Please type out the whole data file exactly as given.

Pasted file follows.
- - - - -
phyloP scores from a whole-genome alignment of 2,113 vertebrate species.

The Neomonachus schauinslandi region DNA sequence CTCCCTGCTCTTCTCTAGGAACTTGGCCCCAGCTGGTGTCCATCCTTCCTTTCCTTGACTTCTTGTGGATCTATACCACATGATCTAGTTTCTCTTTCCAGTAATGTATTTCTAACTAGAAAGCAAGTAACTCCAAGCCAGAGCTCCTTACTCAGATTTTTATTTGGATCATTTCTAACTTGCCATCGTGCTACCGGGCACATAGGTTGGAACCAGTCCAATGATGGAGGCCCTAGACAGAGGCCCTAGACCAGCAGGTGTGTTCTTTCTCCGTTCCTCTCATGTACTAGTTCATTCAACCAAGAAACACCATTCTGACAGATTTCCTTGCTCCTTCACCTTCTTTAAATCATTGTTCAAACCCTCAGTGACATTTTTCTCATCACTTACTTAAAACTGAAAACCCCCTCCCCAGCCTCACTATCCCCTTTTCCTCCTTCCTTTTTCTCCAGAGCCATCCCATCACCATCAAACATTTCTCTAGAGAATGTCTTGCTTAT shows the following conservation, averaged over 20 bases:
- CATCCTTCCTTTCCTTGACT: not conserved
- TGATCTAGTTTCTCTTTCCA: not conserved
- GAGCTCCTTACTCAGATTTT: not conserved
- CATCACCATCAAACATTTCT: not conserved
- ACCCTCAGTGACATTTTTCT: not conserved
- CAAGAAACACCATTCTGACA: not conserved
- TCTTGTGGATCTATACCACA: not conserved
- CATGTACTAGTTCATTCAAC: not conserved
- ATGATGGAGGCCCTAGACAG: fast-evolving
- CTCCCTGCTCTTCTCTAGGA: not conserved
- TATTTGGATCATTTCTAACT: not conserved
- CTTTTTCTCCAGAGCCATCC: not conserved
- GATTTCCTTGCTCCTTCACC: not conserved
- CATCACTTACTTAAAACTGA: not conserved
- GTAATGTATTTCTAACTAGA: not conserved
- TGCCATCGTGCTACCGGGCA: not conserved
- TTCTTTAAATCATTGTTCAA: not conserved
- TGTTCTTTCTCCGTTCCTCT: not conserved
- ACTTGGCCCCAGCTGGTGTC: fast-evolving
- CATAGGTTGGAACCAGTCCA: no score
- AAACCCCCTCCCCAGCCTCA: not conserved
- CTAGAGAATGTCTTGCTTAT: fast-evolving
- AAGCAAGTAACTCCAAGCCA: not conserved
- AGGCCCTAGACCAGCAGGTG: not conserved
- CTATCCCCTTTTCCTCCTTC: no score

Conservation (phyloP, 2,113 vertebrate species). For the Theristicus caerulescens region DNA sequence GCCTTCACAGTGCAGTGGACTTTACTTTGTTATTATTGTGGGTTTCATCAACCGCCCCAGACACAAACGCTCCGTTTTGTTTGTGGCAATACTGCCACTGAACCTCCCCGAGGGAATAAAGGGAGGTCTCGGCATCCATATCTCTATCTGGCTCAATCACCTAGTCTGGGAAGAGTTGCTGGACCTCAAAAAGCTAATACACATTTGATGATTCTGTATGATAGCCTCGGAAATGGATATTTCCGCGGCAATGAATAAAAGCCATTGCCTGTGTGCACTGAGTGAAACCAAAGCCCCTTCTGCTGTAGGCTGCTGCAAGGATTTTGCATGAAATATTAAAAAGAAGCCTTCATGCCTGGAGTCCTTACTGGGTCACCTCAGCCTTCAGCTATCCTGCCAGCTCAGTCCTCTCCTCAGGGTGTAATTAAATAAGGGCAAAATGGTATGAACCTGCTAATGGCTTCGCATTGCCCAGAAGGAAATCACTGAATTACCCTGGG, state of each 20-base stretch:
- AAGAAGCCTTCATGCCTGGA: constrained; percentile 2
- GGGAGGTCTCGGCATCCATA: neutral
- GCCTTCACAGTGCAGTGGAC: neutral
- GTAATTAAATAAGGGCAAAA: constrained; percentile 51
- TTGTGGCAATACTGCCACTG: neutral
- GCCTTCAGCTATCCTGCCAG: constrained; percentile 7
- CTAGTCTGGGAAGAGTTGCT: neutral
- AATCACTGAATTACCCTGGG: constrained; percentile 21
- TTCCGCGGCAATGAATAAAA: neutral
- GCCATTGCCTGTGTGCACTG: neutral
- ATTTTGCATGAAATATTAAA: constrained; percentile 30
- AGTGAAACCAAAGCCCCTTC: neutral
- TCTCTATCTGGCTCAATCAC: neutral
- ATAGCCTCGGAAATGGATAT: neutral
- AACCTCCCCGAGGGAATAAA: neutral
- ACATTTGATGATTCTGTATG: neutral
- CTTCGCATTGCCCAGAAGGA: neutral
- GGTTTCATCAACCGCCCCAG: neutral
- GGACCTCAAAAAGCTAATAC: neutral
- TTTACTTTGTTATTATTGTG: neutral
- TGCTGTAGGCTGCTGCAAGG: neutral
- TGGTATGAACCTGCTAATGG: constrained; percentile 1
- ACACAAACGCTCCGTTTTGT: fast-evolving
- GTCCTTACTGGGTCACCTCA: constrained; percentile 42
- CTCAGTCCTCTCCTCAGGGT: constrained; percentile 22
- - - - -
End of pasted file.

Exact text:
phyloP scores from a whole-genome alignment of 2,113 vertebrate species.

The Neomonachus schauinslandi region DNA sequence CTCCCTGCTCTTCTCTAGGAACTTGGCCCCAGCTGGTGTCCATCCTTCCTTTCCTTGACTTCTTGTGGATCTATACCACATGATCTAGTTTCTCTTTCCAGTAATGTATTTCTAACTAGAAAGCAAGTAACTCCAAGCCAGAGCTCCTTACTCAGATTTTTATTTGGATCATTTCTAACTTGCCATCGTGCTACCGGGCACATAGGTTGGAACCAGTCCAATGATGGAGGCCCTAGACAGAGGCCCTAGACCAGCAGGTGTGTTCTTTCTCCGTTCCTCTCATGTACTAGTTCATTCAACCAAGAAACACCATTCTGACAGATTTCCTTGCTCCTTCACCTTCTTTAAATCATTGTTCAAACCCTCAGTGACATTTTTCTCATCACTTACTTAAAACTGAAAACCCCCTCCCCAGCCTCACTATCCCCTTTTCCTCCTTCCTTTTTCTCCAGAGCCATCCCATCACCATCAAACATTTCTCTAGAGAATGTCTTGCTTAT shows the following conservation, averaged over 20 bases:
- CATCCTTCCTTTCCTTGACT: not conserved
- TGATCTAGTTTCTCTTTCCA: not conserved
- GAGCTCCTTACTCAGATTTT: not conserved
- CATCACCATCAAACATTTCT: not conserved
- ACCCTCAGTGACATTTTTCT: not conserved
- CAAGAAACACCATTCTGACA: not conserved
- TCTTGTGGATCTATACCACA: not conserved
- CATGTACTAGTTCATTCAAC: not conserved
- ATGATGGAGGCCCTAGACAG: fast-evolving
- CTCCCTGCTCTTCTCTAGGA: not conserved
- TATTTGGATCATTTCTAACT: not conserved
- CTTTTTCTCCAGAGCCATCC: not conserved
- GATTTCCTTGCTCCTTCACC: not conserved
- CATCACTTACTTAAAACTGA: not conserved
- GTAATGTATTTCTAACTAGA: not conserved
- TGCCATCGTGCTACCGGGCA: not conserved
- TTCTTTAAATCATTGTTCAA: not conserved
- TGTTCTTTCTCCGTTCCTCT: not conserved
- ACTTGGCCCCAGCTGGTGTC: fast-evolving
- CATAGGTTGGAACCAGTCCA: no score
- AAACCCCCTCCCCAGCCTCA: not conserved
- CTAGAGAATGTCTTGCTTAT: fast-evolving
- AAGCAAGTAACTCCAAGCCA: not conserved
- AGGCCCTAGACCAGCAGGTG: not conserved
- CTATCCCCTTTTCCTCCTTC: no score

Conservation (phyloP, 2,113 vertebrate species). For the Theristicus caerulescens region DNA sequence GCCTTCACAGTGCAGTGGACTTTACTTTGTTATTATTGTGGGTTTCATCAACCGCCCCAGACACAAACGCTCCGTTTTGTTTGTGGCAATACTGCCACTGAACCTCCCCGAGGGAATAAAGGGAGGTCTCGGCATCCATATCTCTATCTGGCTCAATCACCTAGTCTGGGAAGAGTTGCTGGACCTCAAAAAGCTAATACACATTTGATGATTCTGTATGATAGCCTCGGAAATGGATATTTCCGCGGCAATGAATAAAAGCCATTGCCTGTGTGCACTGAGTGAAACCAAAGCCCCTTCTGCTGTAGGCTGCTGCAAGGATTTTGCATGAAATATTAAAAAGAAGCCTTCATGCCTGGAGTCCTTACTGGGTCACCTCAGCCTTCAGCTATCCTGCCAGCTCAGTCCTCTCCTCAGGGTGTAATTAAATAAGGGCAAAATGGTATGAACCTGCTAATGGCTTCGCATTGCCCAGAAGGAAATCACTGAATTACCCTGGG, state of each 20-base stretch:
- AAGAAGCCTTCATGCCTGGA: constrained; percentile 2
- GGGAGGTCTCGGCATCCATA: neutral
- GCCTTCACAGTGCAGTGGAC: neutral
- GTAATTAAATAAGGGCAAAA: constrained; percentile 51
- TTGTGGCAATACTGCCACTG: neutral
- GCCTTCAGCTATCCTGCCAG: constrained; percentile 7
- CTAGTCTGGGAAGAGTTGCT: neutral
- AATCACTGAATTACCCTGGG: constrained; percentile 21
- TTCCGCGGCAATGAATAAAA: neutral
- GCCATTGCCTGTGTGCACTG: neutral
- ATTTTGCATGAAATATTAAA: constrained; percentile 30
- AGTGAAACCAAAGCCCCTTC: neutral
- TCTCTATCTGGCTCAATCAC: neutral
- ATAGCCTCGGAAATGGATAT: neutral
- AACCTCCCCGAGGGAATAAA: neutral
- ACATTTGATGATTCTGTATG: neutral
- CTTCGCATTGCCCAGAAGGA: neutral
- GGTTTCATCAACCGCCCCAG: neutral
- GGACCTCAAAAAGCTAATAC: neutral
- TTTACTTTGTTATTATTGTG: neutral
- TGCTGTAGGCTGCTGCAAGG: neutral
- TGGTATGAACCTGCTAATGG: constrained; percentile 1
- ACACAAACGCTCCGTTTTGT: fast-evolving
- GTCCTTACTGGGTCACCTCA: constrained; percentile 42
- CTCAGTCCTCTCCTCAGGGT: constrained; percentile 22